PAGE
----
The monument was the subject of public debate, for the city of Syracuse did not appreciate this poisoned gift. At the beginnings of the democratic republic, no city wanted to be seen as fascist. Besides, the monument itself did not hide its fascism. The entire thing had the form of a boat whose prow was pointed towards Eastern Africa. This boat was topped with bronze statues representing the fallen from all military orders, including an askari – a local (Eritrean or Somalian) soldier from the colonies. The monument includes bas-reliefs depicting scenes of war and a chapel dedicated to servicemen fallen in Africa. In short, a serious problem for Syracuse! But what to do?

In reality, more than controversy, the issue was one of embarrassment, for ithe idea was to erect the monument while removing any traces of fascism from its facade. Its official designation was also a great dilemma as the proposed names recalled the two decades of fascism (for instance, “Monument to the Conquest of the Empire”) and were too problematic to be used. Then, in order to cover up all the fascist soldiers which decorated its sides, a compromise was finally found: add a bronze statue of a worker and call the monument a general and vague “To Italian Workers in Africa”. This official name became eclipsed by the more commonly used “Monument to Italians fallen in Africa”. The monument has been there since its construction and is no longer a subject of controversy.

Negated memories

In reality, this story of Syracuse shows us something fundamental: many of the memories that were negated in relation to European colonial history (not only Italian) were reinforced and reintegrated at an historic moment, just as democracies in Europe were gaining strength after the catastrophe of the Second World War. In his Politiques de l’inimitié, Achille Mbebe, the Cameroonian philosopher, highlights that “civil peace in the West therefore depends in large part on distant violence, centers of atrocities […]  at the four corners of the world.” And that this “society of good manners” as the philosopher calls it, “is made possible thanks to new forms of enrichment and consumption brought about by colonial ventures.”

And this is perceptible. As Edward Said noted in his foundational work Culture and Imperialism, European literary culture is permeated by colonialism and brutality. Consider Said’s example of Mansfield Park by Jane Austen. Reading the work, we understand that the wealth of the Bertram family, the protagonists of the book, comes from a colony: Antigua, mentioned 12 times throughout the text. And when the protagonist dares ask a question about slavery, the only response is silence. Consequently, to return to Mbembe, “the colonial system and the slavery system […] represent the bitter dregs of democracy, which […] corrupts the body of freedom and inevitably leads to its decomposition.”

In the present day, the modern equivalents of colonies and plantations are migrant detention centers or prisons. And so, to speak about the colonial and slave-trading past means speaking about democracy in our nations today. It means asking uncomfortable questions not only about the past, but also the present. In the United Kingdom, in Bristol to be exact, where the statue of slave trader Edward Colston was pulled down following years of protests and petitions to change the plaque, the discussion concerns not only the British colonial past (whose wounds are still bleeding in the territories once ruled by Her Majesty), but also the present, where the Brexit campaign was almost entirely decided on racism, and now where, with the arrival of Covid-19 in Europe, all the underlying social inequalities have exploded.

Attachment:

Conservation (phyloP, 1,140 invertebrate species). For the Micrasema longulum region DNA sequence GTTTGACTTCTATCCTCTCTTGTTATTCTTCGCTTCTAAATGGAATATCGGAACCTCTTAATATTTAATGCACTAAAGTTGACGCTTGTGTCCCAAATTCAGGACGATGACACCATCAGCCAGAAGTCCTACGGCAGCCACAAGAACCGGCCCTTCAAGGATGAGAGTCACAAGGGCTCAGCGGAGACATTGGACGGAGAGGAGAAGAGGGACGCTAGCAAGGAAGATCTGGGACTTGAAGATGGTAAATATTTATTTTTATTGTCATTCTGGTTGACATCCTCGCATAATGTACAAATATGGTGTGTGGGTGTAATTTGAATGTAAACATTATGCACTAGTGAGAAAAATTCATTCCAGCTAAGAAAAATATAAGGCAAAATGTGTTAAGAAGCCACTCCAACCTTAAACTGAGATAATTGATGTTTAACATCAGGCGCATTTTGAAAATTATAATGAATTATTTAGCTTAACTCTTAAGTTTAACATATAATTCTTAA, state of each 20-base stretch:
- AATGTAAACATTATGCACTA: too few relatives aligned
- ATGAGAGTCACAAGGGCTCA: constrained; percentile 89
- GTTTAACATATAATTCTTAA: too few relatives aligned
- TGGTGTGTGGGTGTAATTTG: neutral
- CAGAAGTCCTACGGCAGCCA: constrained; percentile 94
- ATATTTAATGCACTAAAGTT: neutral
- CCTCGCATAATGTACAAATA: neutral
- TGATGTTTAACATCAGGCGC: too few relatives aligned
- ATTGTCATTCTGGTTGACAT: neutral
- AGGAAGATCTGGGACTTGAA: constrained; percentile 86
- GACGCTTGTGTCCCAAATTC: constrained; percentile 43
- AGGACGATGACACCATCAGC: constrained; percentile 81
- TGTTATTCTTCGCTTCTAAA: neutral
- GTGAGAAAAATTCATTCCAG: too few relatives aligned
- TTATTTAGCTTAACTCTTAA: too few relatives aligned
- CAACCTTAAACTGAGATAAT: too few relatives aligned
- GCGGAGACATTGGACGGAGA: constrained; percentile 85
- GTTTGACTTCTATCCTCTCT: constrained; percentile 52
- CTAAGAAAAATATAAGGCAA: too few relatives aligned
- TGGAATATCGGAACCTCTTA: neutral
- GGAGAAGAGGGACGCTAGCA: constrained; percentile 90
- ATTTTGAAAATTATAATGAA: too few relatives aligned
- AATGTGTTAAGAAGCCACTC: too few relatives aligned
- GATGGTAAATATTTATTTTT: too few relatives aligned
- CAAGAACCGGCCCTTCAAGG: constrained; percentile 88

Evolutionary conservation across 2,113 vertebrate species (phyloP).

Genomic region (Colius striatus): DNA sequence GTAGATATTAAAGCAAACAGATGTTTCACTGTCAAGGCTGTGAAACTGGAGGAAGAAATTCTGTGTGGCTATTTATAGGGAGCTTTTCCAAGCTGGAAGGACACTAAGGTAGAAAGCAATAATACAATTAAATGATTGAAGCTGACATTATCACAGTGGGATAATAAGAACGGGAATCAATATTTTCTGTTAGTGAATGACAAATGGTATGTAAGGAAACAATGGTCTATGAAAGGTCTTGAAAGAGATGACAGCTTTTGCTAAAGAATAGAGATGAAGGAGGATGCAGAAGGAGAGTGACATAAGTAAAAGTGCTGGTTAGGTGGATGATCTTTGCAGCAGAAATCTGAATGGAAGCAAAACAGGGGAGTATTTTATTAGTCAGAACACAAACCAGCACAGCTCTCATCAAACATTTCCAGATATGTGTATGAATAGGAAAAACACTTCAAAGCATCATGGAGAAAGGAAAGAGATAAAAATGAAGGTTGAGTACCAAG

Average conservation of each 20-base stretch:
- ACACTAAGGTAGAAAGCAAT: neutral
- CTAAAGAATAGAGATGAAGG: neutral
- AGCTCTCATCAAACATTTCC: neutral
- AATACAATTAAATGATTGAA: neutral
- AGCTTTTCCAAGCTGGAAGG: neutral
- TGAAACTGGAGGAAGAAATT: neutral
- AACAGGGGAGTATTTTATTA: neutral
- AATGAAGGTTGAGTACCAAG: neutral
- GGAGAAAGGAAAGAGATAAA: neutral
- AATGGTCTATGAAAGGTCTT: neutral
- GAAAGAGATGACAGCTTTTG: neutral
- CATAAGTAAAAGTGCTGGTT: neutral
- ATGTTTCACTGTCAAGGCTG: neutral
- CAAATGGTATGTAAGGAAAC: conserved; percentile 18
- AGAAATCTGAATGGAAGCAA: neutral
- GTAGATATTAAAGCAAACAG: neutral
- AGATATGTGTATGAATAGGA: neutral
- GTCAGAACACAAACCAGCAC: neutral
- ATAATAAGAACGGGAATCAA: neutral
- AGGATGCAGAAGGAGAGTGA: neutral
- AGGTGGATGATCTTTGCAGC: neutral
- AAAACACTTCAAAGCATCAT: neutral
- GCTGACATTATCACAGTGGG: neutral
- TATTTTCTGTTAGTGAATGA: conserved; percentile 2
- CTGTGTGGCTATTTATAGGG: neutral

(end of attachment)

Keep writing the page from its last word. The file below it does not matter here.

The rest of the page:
Build alternative paths forward

Whether it is a statue of the colonizer king Léopold II in Belgium, or of the journalist and former colonial official Indro Montanelli in Italy, citizens are demanding a different and more just society. We must act monument by monument, achieving a decolonization which is not simply limited to removal (even if, in certain cases, it is the only possible solution for certain monuments), but which also aims to build alternative paths forward, such as adding historic information to the original monument so as to invite people to consider a critical and decolonial view of these vestiges of the past.

What is needed in modern democracies is a policy of relativisation, which must necessarily include reforms of the European educational curriculum (and textbooks) in order to address the history of colonialism and slavery. Next, but not secondarily, a real presence of bodies that have for centuries been considered as inferior to the life and function of the nation is necessary and fundamental. In other words, we must be serious about transforming the spaces that we inhabit and experience into transcultural spaces.

In a Europe that wishes to be ever more unified, we can no longer allow society to be dominated by a handful of white men. We need all our colours, all our genders, and all our religions. Finally, to come back to urban spaces, it will be increasingly necessary to have “restorative” monuments so that the oppressed can have, from this point forward, a place in cities. Also, sooner or later in Syracuse (and not only there), a monument should be erected, or a mural should be painted, in honour of the victims of Italian and European colonialism. So that we never forget all the harm that was done. So that we can build a new future, together.